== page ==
Tintin - make that Dingding - always a China fave
Updated: 2011-08-28 08:00
By Renee Haines (China Daily)
The interior of the Lotus Blue bar in Beijing celebrates Tintin. Renee Haines / for China Daily
China has a special place in the hearts of Tintin fans. It's the only country to be featured twice in The Adventures of Tintin series of comic books that have entertained readers around the world for 82 years.
Expect more people to read about Tintin and China with the expected December release of the long-awaited, big-budget Tintin movie from veteran US blockbuster movie director Steven Spielberg (Jaws, Jurassic Park, Raiders of the Lost Ark, Schindler's List, War of the Worlds). The movie is being co-produced by Spielberg and another blockbuster movie director, New Zealand's Peter Jackson of Lord of the Rings fame.
Tintin is a comic book character created in Belgium in 1929. Tintin is a boy reporter who travels the world with his little dog Snowy in search of stories and adventure. He often runs into bad guys, as well as comical characters. He even travels to the moon and then to Mars in separate editions.
China is featured twice, in The Blue Lotus (set in Shanghai) and Tintin in Tibet.
Tintin has a special place in the hearts of many Chinese fans, too. Except in China, he is now known as Dingding, thanks to new translations by the China Children Publishing House in 2010. Snowy the dog became Baixue in the new books.
In Beijing, you also can find heaps of vintage Chinese-language editions of Tintin comics at Panjiayuan Antique Market. Hutong shops near Nanluogu Xiang sell vintage Tintin toys.
The Beijing restaurant and club called Lotus Blue based its name on the The Blue Lotus comic book (Lotus Blue is the French title. Inside walls at the lakeside bar at Houhai are decorated with oversize copies of Tintin comic book covers. There's even a pricey Blue Lotus drink for 60 yuan).
Tintin's creator Herge (real name: Georges Remi) modeled a character in The Blue Lotus on a real Chinese artist he met at an art school in Brussels. The cartoon character Chang Chong-chen, who helps Tintin battle foreign opium smugglers and Japanese invaders in Shanghai in the comic published in 1936, is based on the late Chinese artist Zhang Chong-jen. In the later published Tintin in Tibet, Tintin rescues Chang, whose plane has crashed in Tibet. In real life, Herge and Zhang became lifelong friends.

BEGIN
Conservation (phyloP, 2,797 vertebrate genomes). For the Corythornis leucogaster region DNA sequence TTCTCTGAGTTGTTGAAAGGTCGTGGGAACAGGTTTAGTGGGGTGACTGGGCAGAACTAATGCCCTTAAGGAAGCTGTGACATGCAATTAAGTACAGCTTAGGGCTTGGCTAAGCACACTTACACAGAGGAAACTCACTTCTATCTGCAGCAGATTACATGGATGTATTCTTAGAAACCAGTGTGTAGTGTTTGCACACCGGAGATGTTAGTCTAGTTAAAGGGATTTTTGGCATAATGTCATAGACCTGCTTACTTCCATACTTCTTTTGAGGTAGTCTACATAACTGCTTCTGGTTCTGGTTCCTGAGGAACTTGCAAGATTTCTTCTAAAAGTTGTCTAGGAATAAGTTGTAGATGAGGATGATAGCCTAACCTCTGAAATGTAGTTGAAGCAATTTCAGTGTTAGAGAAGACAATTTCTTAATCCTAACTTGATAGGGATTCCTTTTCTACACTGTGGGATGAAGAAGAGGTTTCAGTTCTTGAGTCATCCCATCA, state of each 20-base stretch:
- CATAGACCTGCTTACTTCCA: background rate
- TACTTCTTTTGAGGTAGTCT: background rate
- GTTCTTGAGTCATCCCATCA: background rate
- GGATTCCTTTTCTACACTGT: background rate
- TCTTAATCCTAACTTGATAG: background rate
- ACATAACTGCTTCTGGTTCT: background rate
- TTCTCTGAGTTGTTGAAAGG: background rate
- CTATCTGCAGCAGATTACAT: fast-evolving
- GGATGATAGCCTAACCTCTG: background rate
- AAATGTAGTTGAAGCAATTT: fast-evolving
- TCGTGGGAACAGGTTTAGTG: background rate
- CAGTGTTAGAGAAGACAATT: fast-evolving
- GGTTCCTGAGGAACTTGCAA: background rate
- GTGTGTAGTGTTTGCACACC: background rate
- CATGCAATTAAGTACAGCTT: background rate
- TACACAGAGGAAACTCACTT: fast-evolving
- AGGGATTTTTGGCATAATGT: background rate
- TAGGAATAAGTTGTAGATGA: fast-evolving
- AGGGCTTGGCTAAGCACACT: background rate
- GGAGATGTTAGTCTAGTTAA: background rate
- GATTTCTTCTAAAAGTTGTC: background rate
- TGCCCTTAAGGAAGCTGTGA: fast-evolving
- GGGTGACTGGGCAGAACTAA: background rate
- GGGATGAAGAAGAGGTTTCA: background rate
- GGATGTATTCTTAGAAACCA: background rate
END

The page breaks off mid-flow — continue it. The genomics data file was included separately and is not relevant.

Tintin fans - who call themselves tintinologists, tintinophiles and even tintinites - have made Tintin collectibles an international business. You can find Tintin collectibles on eBay in the United States and on Taobao in China. There's the official website at tintin.com and a website for hardcore fans called tintinologist.org. Here in China, you can buy Tintin toys directly from Shenzhen Shehot Animation Design Co Ltd.
Now that a big budget movie is in the making, expect to see more things Tintin in stores around the world.
Spielberg has held the rights to make the Tintin movie for 20 years. The many Chinese fans of the movie Avatar (the biggest grossing film ever in China) will be delighted to know that Spielberg finally decided to go ahead with the project after seeing the success of the 3-D stop-motion animation effects in Avatar.
He made those comments at Comic-Con, the international convention in San Diego, California, that began many years ago as just a comic book show. It has since become a platform for showing previews of upcoming Hollywood movies based on comic books.
Producers of the recent Spiderman and Ironman movie franchises got their first nods of approval from Comic-Con attendees, who have a reputation for being especially critical about favorite comics made into movies.
So this year, Spielberg made his first appearance at Comic-Con in July to test the waters with a movie trailer for The Adventures of Tintin: The Secret of the Unicorn, which lists a Dec 23 release date. Also in attendance was Jackson, who will produce this movie and direct the next Tintin movie. Spielberg will change places with him and produce the next Tintin movie. Both received standing ovations, which many film critics and fan magazines this month cited as a positive sign that the upcoming Tintin movie will be a hit.
Early editions of the poster already are selling fast in the US and Europe, as are T-shirts featuring a likeness of that poster.
So what is it about a comic book created eight decades ago that has fans around the world demanding reprints and regularly published special editions for all these decades? More than 350 million of the 62-page, full-color comic books have been sold in more than 80 languages.
In addition to the two Tintin comic books about China, there are titles such as Tintin in America, Tintin and the Picaros, Cigars of the Pharaohs and Destination Moon.
Maybe it's the spirit of adventure so many of us have as children and don't want to lose when we grow up. Some details now seem outdated (The Tintin in America book features cowboys and Indians), but the sense of mystery and adventure holds up and so does most of the humor.
In this global economy, where complex political disputes and the complicated language of financial crises often monopolize the news, isn't it fun to know that what so many people in so many countries still have in common is a children's comic book.
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